On My Merriam’s Way

 PHOTO 3 Success with the CZ 612

Story and photographs by Dana Farrell

When I received an invitation from a friend to hunt spring turkeys in the pine hills of northwest Nebraska, I thought it would be a great opportunity to try out some new gear, and having previously only hunted easterns in my home state of Michigan, possibly put a Merriam’s turkey fan on my wall. Every couple of years, I look forward to making my way west to hunt big game, and this time, turkey hunting in the Cornhusker State would be the first stop on a trip to Idaho for black bear – not a bad way to spend two weeks in the springtime, and a lot more fun than sitting at my desk.

PHOTO 2 Cook shack
The “Cookshack” located at the High Plains Homestead in Nebraska

During this hunt, I would be field testing CZ-USA’s 612 Waterfowl, a 3½-inch 12-gauge pump shotgun with a synthetic, camo-clad stock. This, along with one of Hevi-Shot’s special heavier-than-lead turkey loads, would be an enjoyable litmus test of two leading-edge products. My experience with CZ has been very positive. I think they’re doing a lot of great things with their product line and I wanted to try their waterfowl pump-gun on turkey. I’ve been a fan of Hevi-Shot’s denser-than-lead products for some time, having used them on Michigan turkeys and decoyed waterfowl, but this would be my first experience using their Magnum Blend; a 3-inch, 2-ounce triplex payload of No. 5, 6 and 7 shot. A pretrip pattern-testing session, using an extra-full choke, produced concentrated, dense patterns on paper at 30 yards. This left me anxious to try this hard-hitting combo on a Nebraska gobbler.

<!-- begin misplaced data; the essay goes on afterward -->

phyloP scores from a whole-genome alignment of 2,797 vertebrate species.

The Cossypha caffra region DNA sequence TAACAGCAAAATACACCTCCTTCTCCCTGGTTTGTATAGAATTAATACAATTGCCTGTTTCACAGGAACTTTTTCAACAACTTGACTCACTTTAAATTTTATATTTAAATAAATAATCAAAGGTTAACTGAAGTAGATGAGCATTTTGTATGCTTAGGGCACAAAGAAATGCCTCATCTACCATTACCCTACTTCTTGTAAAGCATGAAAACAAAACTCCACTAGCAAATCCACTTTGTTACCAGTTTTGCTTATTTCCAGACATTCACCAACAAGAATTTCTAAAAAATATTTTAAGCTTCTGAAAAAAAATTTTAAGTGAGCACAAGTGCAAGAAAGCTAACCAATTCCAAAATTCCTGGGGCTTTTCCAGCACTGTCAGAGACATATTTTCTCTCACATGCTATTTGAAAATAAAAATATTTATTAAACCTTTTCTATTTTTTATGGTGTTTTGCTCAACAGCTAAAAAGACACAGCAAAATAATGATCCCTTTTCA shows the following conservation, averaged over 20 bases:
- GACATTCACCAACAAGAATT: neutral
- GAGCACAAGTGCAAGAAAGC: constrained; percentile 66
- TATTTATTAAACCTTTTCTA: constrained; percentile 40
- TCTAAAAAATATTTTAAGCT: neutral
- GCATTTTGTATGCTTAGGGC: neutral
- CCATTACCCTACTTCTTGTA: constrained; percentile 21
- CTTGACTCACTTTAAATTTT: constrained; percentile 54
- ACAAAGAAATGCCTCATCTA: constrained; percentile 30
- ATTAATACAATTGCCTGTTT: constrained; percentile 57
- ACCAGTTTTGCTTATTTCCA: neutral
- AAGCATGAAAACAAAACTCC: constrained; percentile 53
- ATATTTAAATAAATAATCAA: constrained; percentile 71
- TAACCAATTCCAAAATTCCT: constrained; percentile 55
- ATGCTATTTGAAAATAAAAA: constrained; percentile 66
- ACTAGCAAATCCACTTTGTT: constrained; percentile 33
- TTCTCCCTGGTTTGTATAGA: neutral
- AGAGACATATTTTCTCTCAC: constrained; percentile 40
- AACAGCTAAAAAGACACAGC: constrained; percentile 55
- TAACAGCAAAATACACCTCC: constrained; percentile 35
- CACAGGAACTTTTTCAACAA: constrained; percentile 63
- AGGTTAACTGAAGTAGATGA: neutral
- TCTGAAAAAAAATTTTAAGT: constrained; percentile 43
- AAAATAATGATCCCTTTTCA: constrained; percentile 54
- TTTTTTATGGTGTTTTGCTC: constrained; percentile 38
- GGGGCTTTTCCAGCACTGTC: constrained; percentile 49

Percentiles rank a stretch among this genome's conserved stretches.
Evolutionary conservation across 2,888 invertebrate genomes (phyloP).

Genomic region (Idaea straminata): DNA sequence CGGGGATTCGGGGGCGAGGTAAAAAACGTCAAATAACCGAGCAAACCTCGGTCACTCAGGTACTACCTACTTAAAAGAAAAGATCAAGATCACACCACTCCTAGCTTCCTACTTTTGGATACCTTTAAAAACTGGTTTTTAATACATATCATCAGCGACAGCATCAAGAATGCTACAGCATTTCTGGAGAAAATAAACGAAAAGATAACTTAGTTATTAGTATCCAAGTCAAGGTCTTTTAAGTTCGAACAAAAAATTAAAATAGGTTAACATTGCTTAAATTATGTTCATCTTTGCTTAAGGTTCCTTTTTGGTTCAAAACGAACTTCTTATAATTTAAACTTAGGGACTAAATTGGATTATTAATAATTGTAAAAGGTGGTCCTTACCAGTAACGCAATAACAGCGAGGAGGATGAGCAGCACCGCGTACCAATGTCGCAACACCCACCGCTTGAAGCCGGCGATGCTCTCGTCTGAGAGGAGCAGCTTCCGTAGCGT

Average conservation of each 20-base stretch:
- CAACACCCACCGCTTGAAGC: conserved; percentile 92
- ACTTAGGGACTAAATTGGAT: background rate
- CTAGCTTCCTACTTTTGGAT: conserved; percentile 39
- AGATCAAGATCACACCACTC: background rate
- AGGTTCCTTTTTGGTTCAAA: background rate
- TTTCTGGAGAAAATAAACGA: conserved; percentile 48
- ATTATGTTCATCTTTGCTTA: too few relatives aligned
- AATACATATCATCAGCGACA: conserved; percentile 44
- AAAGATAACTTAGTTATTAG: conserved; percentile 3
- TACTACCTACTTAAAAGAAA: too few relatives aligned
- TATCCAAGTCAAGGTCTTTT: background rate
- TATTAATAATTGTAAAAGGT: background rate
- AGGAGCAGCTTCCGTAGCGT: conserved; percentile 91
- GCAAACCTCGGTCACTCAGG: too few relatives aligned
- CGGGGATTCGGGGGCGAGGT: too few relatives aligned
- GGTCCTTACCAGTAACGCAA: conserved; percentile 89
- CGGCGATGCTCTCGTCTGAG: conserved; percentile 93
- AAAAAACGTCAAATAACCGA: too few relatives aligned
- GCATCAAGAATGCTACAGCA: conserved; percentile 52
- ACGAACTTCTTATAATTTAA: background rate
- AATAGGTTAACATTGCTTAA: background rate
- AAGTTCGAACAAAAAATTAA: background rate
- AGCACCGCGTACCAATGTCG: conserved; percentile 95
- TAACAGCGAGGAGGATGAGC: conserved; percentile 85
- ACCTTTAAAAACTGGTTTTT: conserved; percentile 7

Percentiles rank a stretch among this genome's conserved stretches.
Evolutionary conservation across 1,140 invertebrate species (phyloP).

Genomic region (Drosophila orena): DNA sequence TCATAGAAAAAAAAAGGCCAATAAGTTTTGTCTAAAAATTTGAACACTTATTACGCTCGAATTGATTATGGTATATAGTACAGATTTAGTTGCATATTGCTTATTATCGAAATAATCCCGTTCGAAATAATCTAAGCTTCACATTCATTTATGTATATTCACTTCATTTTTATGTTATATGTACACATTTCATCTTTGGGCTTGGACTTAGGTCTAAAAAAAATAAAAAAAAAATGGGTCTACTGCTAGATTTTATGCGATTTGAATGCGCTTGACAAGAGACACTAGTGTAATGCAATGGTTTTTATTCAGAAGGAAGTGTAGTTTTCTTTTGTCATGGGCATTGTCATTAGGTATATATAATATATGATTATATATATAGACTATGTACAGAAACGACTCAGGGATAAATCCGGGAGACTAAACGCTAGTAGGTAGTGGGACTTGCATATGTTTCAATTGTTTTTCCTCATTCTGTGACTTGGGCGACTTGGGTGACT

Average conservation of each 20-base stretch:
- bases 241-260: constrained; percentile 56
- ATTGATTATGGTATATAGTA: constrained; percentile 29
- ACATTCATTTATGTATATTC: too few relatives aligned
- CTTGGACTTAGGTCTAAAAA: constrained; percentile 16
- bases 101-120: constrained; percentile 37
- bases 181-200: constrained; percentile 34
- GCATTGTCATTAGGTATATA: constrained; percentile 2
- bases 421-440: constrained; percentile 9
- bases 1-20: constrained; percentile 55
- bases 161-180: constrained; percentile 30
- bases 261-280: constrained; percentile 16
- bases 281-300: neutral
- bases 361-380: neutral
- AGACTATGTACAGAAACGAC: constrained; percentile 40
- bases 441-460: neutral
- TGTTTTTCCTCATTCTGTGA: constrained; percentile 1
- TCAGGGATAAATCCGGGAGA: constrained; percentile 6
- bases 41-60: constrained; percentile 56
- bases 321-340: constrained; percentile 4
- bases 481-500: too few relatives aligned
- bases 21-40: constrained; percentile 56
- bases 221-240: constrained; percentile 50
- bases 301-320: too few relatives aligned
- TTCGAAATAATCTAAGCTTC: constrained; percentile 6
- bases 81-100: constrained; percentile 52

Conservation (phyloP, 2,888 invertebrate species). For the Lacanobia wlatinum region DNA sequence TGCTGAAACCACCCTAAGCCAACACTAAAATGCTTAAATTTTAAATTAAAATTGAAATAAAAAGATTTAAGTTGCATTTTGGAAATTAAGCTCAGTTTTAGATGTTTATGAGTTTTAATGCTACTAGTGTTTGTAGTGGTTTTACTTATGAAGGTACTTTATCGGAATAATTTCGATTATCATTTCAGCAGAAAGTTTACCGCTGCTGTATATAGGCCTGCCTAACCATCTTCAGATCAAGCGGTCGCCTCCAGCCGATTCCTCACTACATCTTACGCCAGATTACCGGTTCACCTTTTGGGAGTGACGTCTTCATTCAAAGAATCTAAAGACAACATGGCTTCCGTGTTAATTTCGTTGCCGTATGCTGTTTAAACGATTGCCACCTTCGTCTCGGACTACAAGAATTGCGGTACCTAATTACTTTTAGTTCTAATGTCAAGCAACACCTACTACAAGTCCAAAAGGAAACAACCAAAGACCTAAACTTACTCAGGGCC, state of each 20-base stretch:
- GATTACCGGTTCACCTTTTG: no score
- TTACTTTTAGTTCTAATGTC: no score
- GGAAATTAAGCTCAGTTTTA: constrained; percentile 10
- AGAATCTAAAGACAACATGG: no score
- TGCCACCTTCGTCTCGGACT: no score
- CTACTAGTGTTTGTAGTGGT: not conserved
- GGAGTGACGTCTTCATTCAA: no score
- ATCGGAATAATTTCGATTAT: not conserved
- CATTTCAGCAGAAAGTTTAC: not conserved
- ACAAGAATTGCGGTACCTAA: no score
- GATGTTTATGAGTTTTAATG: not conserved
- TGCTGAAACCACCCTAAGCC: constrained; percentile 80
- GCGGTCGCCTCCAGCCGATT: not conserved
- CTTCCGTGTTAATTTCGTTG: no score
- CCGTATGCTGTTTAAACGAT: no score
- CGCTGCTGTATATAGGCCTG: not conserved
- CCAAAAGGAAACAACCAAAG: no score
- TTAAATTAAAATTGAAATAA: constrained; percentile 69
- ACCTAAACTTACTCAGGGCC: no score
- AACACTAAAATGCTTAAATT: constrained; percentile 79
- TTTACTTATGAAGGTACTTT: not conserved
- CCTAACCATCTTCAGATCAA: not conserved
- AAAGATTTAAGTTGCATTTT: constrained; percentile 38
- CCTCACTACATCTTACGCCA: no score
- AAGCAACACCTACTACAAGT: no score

The area where I hunted looks like the Black Hills of South Dakota. In fact, the Black Hills are only a short hop, skip and jump across the state line about 75 miles to the north. Like the Black Hills, the northwest corner of Nebraska is timbered with tall pines separated by large rolling grasslands interspersed with hardwood draws, laced with small winding streams. Elk, mulies and pronghorn roam the hillsides, along with a burgeoning population of Merriam’s turkeys. It is beautiful country, and with a mixture of public and private land holdings and a local community very welcoming to the economic bonus traveling turkey hunters bring to their area, access is not hard. The nearby 22,000-acre Fort Robinson State Park is open to public hunting and has a variety of camping and cabin rental options well suited to the needs of the traveling sportsman. Other private holdings provide combination hunting access and on-site accommodations as well.

I was hunting a steep river gully that was maybe 100 feet from top to bottom, all full of hardwoods and surrounded by gently sloping meadows on both sides. A lazy stream wound its way through this break in the land and grassy patches. This looked like prime strutting arenas for love-hungry toms. Springtime was in full swing when I visited in late April, with trees leafing out and colorful wildflowers making their annual appearance. Nights were cool with daytime temperatures approaching a pleasant 70 degrees.